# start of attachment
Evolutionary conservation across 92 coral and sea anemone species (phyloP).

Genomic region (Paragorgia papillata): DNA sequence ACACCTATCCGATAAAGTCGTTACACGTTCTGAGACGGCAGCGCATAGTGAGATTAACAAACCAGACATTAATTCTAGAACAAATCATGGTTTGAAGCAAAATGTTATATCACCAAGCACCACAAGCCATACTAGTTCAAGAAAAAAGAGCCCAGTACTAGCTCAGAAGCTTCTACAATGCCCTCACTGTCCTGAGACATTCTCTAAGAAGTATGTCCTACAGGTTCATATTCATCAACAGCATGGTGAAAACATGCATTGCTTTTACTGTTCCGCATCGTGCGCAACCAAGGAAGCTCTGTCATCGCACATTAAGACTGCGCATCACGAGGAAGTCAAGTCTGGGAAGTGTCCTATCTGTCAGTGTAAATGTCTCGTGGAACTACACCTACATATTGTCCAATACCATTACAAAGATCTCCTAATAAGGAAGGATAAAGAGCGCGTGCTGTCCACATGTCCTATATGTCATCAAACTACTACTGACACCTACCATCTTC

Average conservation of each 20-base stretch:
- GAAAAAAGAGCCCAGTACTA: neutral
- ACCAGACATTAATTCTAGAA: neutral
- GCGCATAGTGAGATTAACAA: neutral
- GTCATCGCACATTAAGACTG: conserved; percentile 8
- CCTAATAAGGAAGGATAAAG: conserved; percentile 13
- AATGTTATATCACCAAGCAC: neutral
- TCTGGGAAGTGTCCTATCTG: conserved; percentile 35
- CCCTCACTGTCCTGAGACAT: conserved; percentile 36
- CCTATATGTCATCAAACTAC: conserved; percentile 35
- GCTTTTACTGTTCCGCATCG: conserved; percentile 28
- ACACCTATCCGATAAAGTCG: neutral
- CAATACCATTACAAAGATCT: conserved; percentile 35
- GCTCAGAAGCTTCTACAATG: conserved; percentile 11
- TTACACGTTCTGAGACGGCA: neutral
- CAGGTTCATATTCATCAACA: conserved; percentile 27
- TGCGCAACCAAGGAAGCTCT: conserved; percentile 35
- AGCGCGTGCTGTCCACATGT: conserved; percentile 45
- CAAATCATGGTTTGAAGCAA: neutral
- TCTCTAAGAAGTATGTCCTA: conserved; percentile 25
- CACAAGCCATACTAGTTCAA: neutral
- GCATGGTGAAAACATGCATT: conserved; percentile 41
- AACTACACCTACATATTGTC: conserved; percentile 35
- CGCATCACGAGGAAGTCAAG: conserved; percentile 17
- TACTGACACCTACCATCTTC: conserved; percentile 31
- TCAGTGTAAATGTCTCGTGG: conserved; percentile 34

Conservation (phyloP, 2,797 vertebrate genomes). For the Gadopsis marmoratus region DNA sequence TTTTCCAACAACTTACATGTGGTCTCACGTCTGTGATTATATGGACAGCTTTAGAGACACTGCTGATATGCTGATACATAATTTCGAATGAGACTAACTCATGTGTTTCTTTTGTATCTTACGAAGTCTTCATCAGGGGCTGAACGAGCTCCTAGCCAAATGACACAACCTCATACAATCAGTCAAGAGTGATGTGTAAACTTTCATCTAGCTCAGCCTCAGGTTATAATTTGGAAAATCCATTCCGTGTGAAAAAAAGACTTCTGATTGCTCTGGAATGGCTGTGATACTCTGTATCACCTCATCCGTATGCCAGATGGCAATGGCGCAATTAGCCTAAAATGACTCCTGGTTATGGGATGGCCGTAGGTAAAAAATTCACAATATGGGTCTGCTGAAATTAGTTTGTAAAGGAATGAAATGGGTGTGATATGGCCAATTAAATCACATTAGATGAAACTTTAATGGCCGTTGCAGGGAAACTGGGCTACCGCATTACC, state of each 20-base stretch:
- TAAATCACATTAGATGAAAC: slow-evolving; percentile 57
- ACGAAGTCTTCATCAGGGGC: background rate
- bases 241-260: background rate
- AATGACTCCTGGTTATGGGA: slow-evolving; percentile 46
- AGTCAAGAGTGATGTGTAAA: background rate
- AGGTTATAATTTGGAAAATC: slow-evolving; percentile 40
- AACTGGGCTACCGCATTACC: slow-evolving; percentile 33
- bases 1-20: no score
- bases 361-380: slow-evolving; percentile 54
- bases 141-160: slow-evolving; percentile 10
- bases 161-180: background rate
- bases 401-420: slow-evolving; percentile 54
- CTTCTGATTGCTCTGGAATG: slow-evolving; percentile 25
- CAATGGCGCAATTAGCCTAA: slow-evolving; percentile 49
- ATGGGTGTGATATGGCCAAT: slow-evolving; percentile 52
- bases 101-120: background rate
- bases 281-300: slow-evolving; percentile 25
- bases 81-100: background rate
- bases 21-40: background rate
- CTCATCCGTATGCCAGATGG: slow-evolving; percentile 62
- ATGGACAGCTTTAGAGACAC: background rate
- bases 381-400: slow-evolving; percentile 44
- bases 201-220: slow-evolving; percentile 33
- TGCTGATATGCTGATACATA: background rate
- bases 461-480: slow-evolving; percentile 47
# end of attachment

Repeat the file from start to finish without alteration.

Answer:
Evolutionary conservation across 92 coral and sea anemone species (phyloP).

Genomic region (Paragorgia papillata): DNA sequence ACACCTATCCGATAAAGTCGTTACACGTTCTGAGACGGCAGCGCATAGTGAGATTAACAAACCAGACATTAATTCTAGAACAAATCATGGTTTGAAGCAAAATGTTATATCACCAAGCACCACAAGCCATACTAGTTCAAGAAAAAAGAGCCCAGTACTAGCTCAGAAGCTTCTACAATGCCCTCACTGTCCTGAGACATTCTCTAAGAAGTATGTCCTACAGGTTCATATTCATCAACAGCATGGTGAAAACATGCATTGCTTTTACTGTTCCGCATCGTGCGCAACCAAGGAAGCTCTGTCATCGCACATTAAGACTGCGCATCACGAGGAAGTCAAGTCTGGGAAGTGTCCTATCTGTCAGTGTAAATGTCTCGTGGAACTACACCTACATATTGTCCAATACCATTACAAAGATCTCCTAATAAGGAAGGATAAAGAGCGCGTGCTGTCCACATGTCCTATATGTCATCAAACTACTACTGACACCTACCATCTTC

Average conservation of each 20-base stretch:
- GAAAAAAGAGCCCAGTACTA: neutral
- ACCAGACATTAATTCTAGAA: neutral
- GCGCATAGTGAGATTAACAA: neutral
- GTCATCGCACATTAAGACTG: conserved; percentile 8
- CCTAATAAGGAAGGATAAAG: conserved; percentile 13
- AATGTTATATCACCAAGCAC: neutral
- TCTGGGAAGTGTCCTATCTG: conserved; percentile 35
- CCCTCACTGTCCTGAGACAT: conserved; percentile 36
- CCTATATGTCATCAAACTAC: conserved; percentile 35
- GCTTTTACTGTTCCGCATCG: conserved; percentile 28
- ACACCTATCCGATAAAGTCG: neutral
- CAATACCATTACAAAGATCT: conserved; percentile 35
- GCTCAGAAGCTTCTACAATG: conserved; percentile 11
- TTACACGTTCTGAGACGGCA: neutral
- CAGGTTCATATTCATCAACA: conserved; percentile 27
- TGCGCAACCAAGGAAGCTCT: conserved; percentile 35
- AGCGCGTGCTGTCCACATGT: conserved; percentile 45
- CAAATCATGGTTTGAAGCAA: neutral
- TCTCTAAGAAGTATGTCCTA: conserved; percentile 25
- CACAAGCCATACTAGTTCAA: neutral
- GCATGGTGAAAACATGCATT: conserved; percentile 41
- AACTACACCTACATATTGTC: conserved; percentile 35
- CGCATCACGAGGAAGTCAAG: conserved; percentile 17
- TACTGACACCTACCATCTTC: conserved; percentile 31
- TCAGTGTAAATGTCTCGTGG: conserved; percentile 34

Conservation (phyloP, 2,797 vertebrate genomes). For the Gadopsis marmoratus region DNA sequence TTTTCCAACAACTTACATGTGGTCTCACGTCTGTGATTATATGGACAGCTTTAGAGACACTGCTGATATGCTGATACATAATTTCGAATGAGACTAACTCATGTGTTTCTTTTGTATCTTACGAAGTCTTCATCAGGGGCTGAACGAGCTCCTAGCCAAATGACACAACCTCATACAATCAGTCAAGAGTGATGTGTAAACTTTCATCTAGCTCAGCCTCAGGTTATAATTTGGAAAATCCATTCCGTGTGAAAAAAAGACTTCTGATTGCTCTGGAATGGCTGTGATACTCTGTATCACCTCATCCGTATGCCAGATGGCAATGGCGCAATTAGCCTAAAATGACTCCTGGTTATGGGATGGCCGTAGGTAAAAAATTCACAATATGGGTCTGCTGAAATTAGTTTGTAAAGGAATGAAATGGGTGTGATATGGCCAATTAAATCACATTAGATGAAACTTTAATGGCCGTTGCAGGGAAACTGGGCTACCGCATTACC, state of each 20-base stretch:
- TAAATCACATTAGATGAAAC: slow-evolving; percentile 57
- ACGAAGTCTTCATCAGGGGC: background rate
- bases 241-260: background rate
- AATGACTCCTGGTTATGGGA: slow-evolving; percentile 46
- AGTCAAGAGTGATGTGTAAA: background rate
- AGGTTATAATTTGGAAAATC: slow-evolving; percentile 40
- AACTGGGCTACCGCATTACC: slow-evolving; percentile 33
- bases 1-20: no score
- bases 361-380: slow-evolving; percentile 54
- bases 141-160: slow-evolving; percentile 10
- bases 161-180: background rate
- bases 401-420: slow-evolving; percentile 54
- CTTCTGATTGCTCTGGAATG: slow-evolving; percentile 25
- CAATGGCGCAATTAGCCTAA: slow-evolving; percentile 49
- ATGGGTGTGATATGGCCAAT: slow-evolving; percentile 52
- bases 101-120: background rate
- bases 281-300: slow-evolving; percentile 25
- bases 81-100: background rate
- bases 21-40: background rate
- CTCATCCGTATGCCAGATGG: slow-evolving; percentile 62
- ATGGACAGCTTTAGAGACAC: background rate
- bases 381-400: slow-evolving; percentile 44
- bases 201-220: slow-evolving; percentile 33
- TGCTGATATGCTGATACATA: background rate
- bases 461-480: slow-evolving; percentile 47